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on 14 July 2012
It is so true that we see with our brains! This book speaks to my senses, to my spirit and to my brain. The language is soft, homey yet so elegant and it describes a world that is foreign to us, where we enjoy each shade of the shadows, how they calm our senses. I will keep this in mind for when I will design my own home. I have read it twice because it kind of washes my brain from this westernism I am surrounded with
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on 29 May 2016
I really enjoyed reading this essay on Japanese aesthetics. The general conclusion is that the darker more diffuse lighting of Japanese lanterns, candles etc sets off the items made for Japanese artefacts found in the traditional Japanese abode. Western bright, crisp lighting and chrome-plated design clashes with Japanese artefacts. Well, duh! Evolution, whether of organisms, design or taste progresses in a direction dictated by the parameters of the environment. If your rooms are dark then that's likely to influence your artifacts. The West followed an evolutionary path cut by science and technology and that's why our lighting improved incrementally, candles, lanterns, gaslight, lime-arc lighting, electrical filament lighting, fluorescent lighting and now LED lighting. Brighter and more efficient. The West ground glass into lenses and made plate glass to let light in to our dwellings- humans are creatures evolved to thrive and bath insight light and cower away from the darkness until the sun rises again. The Japanese cut themselves off from the world (sakoku) abandoned the development of glassware into lenses etc and hence technologies like tele- and microscopes and the advantages they bring and, instead, developed ceramics into beautiful vessels for drinking and eating from, lacquerware etc etc. They were still using naked flames to light their homes when the West was building steam ships! The point is, neither West or East is 'better' than the other, they are just better adapted to their environment as per Darwinism. The thought of the author gazing into his miso in quiet awe as the steam rises from the pearl-like rice makes me laugh really, charming in its own way but pretentious in others.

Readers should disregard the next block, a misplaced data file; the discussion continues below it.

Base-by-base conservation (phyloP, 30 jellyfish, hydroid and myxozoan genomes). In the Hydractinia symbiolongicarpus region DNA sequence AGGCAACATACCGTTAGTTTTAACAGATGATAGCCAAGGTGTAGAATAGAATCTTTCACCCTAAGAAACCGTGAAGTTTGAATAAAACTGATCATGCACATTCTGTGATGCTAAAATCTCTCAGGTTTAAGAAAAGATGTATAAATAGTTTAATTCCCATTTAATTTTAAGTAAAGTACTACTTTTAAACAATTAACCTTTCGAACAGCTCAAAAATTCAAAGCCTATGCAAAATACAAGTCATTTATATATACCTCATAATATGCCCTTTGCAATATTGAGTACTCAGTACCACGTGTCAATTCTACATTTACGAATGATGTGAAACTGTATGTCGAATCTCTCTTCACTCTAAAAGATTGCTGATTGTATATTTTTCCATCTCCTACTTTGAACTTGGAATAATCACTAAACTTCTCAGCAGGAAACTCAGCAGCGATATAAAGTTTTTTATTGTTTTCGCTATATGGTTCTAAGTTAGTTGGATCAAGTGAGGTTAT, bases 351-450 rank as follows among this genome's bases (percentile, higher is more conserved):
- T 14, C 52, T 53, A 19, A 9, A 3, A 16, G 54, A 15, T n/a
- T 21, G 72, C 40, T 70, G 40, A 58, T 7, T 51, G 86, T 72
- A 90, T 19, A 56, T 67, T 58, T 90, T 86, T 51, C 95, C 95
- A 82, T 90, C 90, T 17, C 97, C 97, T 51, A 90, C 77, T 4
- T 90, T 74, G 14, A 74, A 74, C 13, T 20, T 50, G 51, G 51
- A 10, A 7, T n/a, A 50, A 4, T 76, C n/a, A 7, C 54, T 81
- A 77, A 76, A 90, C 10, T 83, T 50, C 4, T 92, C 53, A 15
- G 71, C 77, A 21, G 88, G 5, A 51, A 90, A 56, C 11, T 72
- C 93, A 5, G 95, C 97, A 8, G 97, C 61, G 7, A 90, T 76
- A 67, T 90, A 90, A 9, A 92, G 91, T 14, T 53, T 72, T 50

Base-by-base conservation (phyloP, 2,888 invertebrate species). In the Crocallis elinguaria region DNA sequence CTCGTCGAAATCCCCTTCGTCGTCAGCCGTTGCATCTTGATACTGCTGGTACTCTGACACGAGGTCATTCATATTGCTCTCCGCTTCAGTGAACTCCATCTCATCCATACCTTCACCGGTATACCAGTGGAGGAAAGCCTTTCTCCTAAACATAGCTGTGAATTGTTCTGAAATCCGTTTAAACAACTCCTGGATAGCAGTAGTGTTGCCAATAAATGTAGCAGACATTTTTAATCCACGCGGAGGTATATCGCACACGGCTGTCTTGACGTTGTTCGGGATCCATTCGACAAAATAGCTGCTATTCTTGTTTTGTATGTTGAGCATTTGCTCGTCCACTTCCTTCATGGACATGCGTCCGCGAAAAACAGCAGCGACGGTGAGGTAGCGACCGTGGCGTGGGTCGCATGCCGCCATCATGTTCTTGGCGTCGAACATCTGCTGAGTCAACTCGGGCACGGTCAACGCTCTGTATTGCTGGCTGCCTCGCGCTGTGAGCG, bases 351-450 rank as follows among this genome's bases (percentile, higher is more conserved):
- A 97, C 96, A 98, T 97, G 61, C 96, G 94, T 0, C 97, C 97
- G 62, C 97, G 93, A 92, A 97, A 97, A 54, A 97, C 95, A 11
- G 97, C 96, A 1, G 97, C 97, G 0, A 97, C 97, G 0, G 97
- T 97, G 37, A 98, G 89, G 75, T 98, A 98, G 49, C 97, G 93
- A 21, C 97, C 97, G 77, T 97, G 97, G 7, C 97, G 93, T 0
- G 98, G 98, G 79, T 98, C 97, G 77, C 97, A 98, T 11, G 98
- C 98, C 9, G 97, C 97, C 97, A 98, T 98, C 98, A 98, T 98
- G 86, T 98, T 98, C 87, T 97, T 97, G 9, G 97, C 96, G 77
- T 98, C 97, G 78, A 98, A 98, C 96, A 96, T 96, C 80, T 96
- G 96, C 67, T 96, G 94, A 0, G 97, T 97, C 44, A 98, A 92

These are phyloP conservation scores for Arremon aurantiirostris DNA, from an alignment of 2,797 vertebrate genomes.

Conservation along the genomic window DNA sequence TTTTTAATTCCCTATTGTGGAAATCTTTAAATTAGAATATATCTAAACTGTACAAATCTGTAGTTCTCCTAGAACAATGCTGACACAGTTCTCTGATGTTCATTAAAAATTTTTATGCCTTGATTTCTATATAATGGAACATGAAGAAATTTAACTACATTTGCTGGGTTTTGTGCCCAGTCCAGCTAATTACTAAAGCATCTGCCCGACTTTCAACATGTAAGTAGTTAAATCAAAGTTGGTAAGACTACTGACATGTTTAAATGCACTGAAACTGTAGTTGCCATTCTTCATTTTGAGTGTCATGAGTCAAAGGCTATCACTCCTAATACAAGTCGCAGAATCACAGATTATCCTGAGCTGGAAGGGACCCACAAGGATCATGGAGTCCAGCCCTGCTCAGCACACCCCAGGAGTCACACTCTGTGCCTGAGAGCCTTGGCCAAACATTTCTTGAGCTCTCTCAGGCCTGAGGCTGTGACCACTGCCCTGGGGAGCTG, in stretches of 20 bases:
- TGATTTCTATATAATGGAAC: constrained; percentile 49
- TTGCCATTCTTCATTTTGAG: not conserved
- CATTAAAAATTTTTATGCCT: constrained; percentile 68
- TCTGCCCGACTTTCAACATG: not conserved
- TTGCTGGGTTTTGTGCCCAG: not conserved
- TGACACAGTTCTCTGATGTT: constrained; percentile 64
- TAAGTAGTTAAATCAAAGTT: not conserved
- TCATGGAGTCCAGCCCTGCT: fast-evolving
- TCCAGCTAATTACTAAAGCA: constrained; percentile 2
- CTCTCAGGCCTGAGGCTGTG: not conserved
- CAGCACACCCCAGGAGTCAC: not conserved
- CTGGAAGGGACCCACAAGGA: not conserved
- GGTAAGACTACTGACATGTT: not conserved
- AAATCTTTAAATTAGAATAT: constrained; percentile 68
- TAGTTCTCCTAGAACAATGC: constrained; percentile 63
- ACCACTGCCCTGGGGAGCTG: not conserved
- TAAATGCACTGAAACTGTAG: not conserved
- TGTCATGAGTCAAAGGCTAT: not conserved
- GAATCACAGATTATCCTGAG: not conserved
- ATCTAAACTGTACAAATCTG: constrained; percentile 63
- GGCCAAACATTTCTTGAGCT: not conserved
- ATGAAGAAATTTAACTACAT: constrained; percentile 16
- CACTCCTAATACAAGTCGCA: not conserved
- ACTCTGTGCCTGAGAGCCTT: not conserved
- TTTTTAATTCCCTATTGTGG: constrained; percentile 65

A very enjoyable read but with arguments so full of holes that a 12 year old could criticise them!
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on 6 July 2000
This is a wonderful account of the personal experience of the author with the interior architecture and the pleasure that the emplacement of objects and the light that they catch brings to him.
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on 15 May 2016
This book is utterly sublime. It seems such a simple small book about aesthetics in Japanese culture but it is more than that, It is the truth about objects and the preciousness of design and light and dirt. It is a book for those who are busy to bring attention back to the simple act of looking at things, to have the tears for things, the rapture for things! It is a book about the joy inherent in the imprint of dust and debris and fingerprints. It's about the entropy of objects made and found and delighted in. It is a book for the blind artist who has yet to see.....
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on 18 May 2010
Truly wonderful essay that depicts a nostalgic, yet attentive narrative of japanese cultural identity in modern society.